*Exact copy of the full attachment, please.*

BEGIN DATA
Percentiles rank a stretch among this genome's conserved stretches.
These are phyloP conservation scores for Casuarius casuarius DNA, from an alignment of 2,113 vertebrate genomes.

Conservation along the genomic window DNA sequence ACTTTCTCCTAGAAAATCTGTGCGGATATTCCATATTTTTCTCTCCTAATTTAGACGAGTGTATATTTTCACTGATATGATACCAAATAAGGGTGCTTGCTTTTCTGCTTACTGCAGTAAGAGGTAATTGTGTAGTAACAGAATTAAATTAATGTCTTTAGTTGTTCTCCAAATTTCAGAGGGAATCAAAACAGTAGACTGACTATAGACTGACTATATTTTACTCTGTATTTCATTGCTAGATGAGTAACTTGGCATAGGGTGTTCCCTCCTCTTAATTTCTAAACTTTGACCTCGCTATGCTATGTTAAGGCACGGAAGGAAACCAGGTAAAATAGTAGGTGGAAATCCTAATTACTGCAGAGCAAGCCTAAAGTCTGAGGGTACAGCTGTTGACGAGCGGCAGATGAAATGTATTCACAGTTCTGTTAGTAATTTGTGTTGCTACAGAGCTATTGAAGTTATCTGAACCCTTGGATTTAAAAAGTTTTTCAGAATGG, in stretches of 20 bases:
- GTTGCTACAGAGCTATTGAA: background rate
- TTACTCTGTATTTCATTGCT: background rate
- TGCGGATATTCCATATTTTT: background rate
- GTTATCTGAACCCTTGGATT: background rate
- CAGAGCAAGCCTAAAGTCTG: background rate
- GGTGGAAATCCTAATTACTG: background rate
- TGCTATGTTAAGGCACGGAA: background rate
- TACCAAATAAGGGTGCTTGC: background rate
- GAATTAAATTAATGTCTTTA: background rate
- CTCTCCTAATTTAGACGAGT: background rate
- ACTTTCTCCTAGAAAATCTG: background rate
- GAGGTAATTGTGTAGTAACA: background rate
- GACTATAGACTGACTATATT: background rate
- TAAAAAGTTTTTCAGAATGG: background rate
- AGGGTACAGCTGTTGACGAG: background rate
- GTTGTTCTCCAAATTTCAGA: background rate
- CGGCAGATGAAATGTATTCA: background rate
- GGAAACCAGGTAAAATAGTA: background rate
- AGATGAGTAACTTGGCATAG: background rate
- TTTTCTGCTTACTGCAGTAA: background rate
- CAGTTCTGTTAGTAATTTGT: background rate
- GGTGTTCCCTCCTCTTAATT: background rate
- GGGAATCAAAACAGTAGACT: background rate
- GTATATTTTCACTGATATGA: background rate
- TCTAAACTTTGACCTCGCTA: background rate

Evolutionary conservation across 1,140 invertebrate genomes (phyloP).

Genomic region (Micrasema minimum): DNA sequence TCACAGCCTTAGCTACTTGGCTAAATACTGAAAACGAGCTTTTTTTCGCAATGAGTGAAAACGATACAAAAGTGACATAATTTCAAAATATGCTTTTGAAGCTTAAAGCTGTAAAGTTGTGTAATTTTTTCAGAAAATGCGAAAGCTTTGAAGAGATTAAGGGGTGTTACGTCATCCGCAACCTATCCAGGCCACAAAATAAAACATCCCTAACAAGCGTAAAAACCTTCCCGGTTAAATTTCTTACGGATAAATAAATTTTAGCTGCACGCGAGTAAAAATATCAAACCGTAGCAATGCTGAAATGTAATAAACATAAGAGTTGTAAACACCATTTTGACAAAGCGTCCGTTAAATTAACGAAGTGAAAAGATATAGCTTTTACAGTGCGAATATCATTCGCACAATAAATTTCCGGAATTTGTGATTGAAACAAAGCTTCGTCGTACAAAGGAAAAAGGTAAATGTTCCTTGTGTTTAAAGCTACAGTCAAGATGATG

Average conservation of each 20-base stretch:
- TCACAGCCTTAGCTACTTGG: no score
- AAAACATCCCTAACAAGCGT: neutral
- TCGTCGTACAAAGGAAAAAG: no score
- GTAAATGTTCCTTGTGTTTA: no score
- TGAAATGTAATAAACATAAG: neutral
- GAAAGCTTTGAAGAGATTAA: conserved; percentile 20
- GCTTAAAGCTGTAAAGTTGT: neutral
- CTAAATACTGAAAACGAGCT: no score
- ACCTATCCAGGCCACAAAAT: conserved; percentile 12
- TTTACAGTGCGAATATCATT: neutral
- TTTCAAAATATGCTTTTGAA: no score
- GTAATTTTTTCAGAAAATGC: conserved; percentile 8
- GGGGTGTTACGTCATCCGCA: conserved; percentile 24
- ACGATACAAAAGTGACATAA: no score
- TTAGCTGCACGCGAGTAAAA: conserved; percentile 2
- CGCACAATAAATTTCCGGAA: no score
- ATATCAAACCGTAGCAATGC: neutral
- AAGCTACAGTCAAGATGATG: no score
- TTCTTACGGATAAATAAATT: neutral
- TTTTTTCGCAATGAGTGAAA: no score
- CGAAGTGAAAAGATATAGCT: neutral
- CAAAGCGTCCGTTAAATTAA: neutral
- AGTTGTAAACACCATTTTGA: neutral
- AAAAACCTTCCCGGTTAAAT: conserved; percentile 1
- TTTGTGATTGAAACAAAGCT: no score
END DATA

Percentiles rank a stretch among this genome's conserved stretches.
These are phyloP conservation scores for Casuarius casuarius DNA, from an alignment of 2,113 vertebrate genomes.

Conservation along the genomic window DNA sequence ACTTTCTCCTAGAAAATCTGTGCGGATATTCCATATTTTTCTCTCCTAATTTAGACGAGTGTATATTTTCACTGATATGATACCAAATAAGGGTGCTTGCTTTTCTGCTTACTGCAGTAAGAGGTAATTGTGTAGTAACAGAATTAAATTAATGTCTTTAGTTGTTCTCCAAATTTCAGAGGGAATCAAAACAGTAGACTGACTATAGACTGACTATATTTTACTCTGTATTTCATTGCTAGATGAGTAACTTGGCATAGGGTGTTCCCTCCTCTTAATTTCTAAACTTTGACCTCGCTATGCTATGTTAAGGCACGGAAGGAAACCAGGTAAAATAGTAGGTGGAAATCCTAATTACTGCAGAGCAAGCCTAAAGTCTGAGGGTACAGCTGTTGACGAGCGGCAGATGAAATGTATTCACAGTTCTGTTAGTAATTTGTGTTGCTACAGAGCTATTGAAGTTATCTGAACCCTTGGATTTAAAAAGTTTTTCAGAATGG, in stretches of 20 bases:
- GTTGCTACAGAGCTATTGAA: background rate
- TTACTCTGTATTTCATTGCT: background rate
- TGCGGATATTCCATATTTTT: background rate
- GTTATCTGAACCCTTGGATT: background rate
- CAGAGCAAGCCTAAAGTCTG: background rate
- GGTGGAAATCCTAATTACTG: background rate
- TGCTATGTTAAGGCACGGAA: background rate
- TACCAAATAAGGGTGCTTGC: background rate
- GAATTAAATTAATGTCTTTA: background rate
- CTCTCCTAATTTAGACGAGT: background rate
- ACTTTCTCCTAGAAAATCTG: background rate
- GAGGTAATTGTGTAGTAACA: background rate
- GACTATAGACTGACTATATT: background rate
- TAAAAAGTTTTTCAGAATGG: background rate
- AGGGTACAGCTGTTGACGAG: background rate
- GTTGTTCTCCAAATTTCAGA: background rate
- CGGCAGATGAAATGTATTCA: background rate
- GGAAACCAGGTAAAATAGTA: background rate
- AGATGAGTAACTTGGCATAG: background rate
- TTTTCTGCTTACTGCAGTAA: background rate
- CAGTTCTGTTAGTAATTTGT: background rate
- GGTGTTCCCTCCTCTTAATT: background rate
- GGGAATCAAAACAGTAGACT: background rate
- GTATATTTTCACTGATATGA: background rate
- TCTAAACTTTGACCTCGCTA: background rate

Evolutionary conservation across 1,140 invertebrate genomes (phyloP).

Genomic region (Micrasema minimum): DNA sequence TCACAGCCTTAGCTACTTGGCTAAATACTGAAAACGAGCTTTTTTTCGCAATGAGTGAAAACGATACAAAAGTGACATAATTTCAAAATATGCTTTTGAAGCTTAAAGCTGTAAAGTTGTGTAATTTTTTCAGAAAATGCGAAAGCTTTGAAGAGATTAAGGGGTGTTACGTCATCCGCAACCTATCCAGGCCACAAAATAAAACATCCCTAACAAGCGTAAAAACCTTCCCGGTTAAATTTCTTACGGATAAATAAATTTTAGCTGCACGCGAGTAAAAATATCAAACCGTAGCAATGCTGAAATGTAATAAACATAAGAGTTGTAAACACCATTTTGACAAAGCGTCCGTTAAATTAACGAAGTGAAAAGATATAGCTTTTACAGTGCGAATATCATTCGCACAATAAATTTCCGGAATTTGTGATTGAAACAAAGCTTCGTCGTACAAAGGAAAAAGGTAAATGTTCCTTGTGTTTAAAGCTACAGTCAAGATGATG

Average conservation of each 20-base stretch:
- TCACAGCCTTAGCTACTTGG: no score
- AAAACATCCCTAACAAGCGT: neutral
- TCGTCGTACAAAGGAAAAAG: no score
- GTAAATGTTCCTTGTGTTTA: no score
- TGAAATGTAATAAACATAAG: neutral
- GAAAGCTTTGAAGAGATTAA: conserved; percentile 20
- GCTTAAAGCTGTAAAGTTGT: neutral
- CTAAATACTGAAAACGAGCT: no score
- ACCTATCCAGGCCACAAAAT: conserved; percentile 12
- TTTACAGTGCGAATATCATT: neutral
- TTTCAAAATATGCTTTTGAA: no score
- GTAATTTTTTCAGAAAATGC: conserved; percentile 8
- GGGGTGTTACGTCATCCGCA: conserved; percentile 24
- ACGATACAAAAGTGACATAA: no score
- TTAGCTGCACGCGAGTAAAA: conserved; percentile 2
- CGCACAATAAATTTCCGGAA: no score
- ATATCAAACCGTAGCAATGC: neutral
- AAGCTACAGTCAAGATGATG: no score
- TTCTTACGGATAAATAAATT: neutral
- TTTTTTCGCAATGAGTGAAA: no score
- CGAAGTGAAAAGATATAGCT: neutral
- CAAAGCGTCCGTTAAATTAA: neutral
- AGTTGTAAACACCATTTTGA: neutral
- AAAAACCTTCCCGGTTAAAT: conserved; percentile 1
- TTTGTGATTGAAACAAAGCT: no score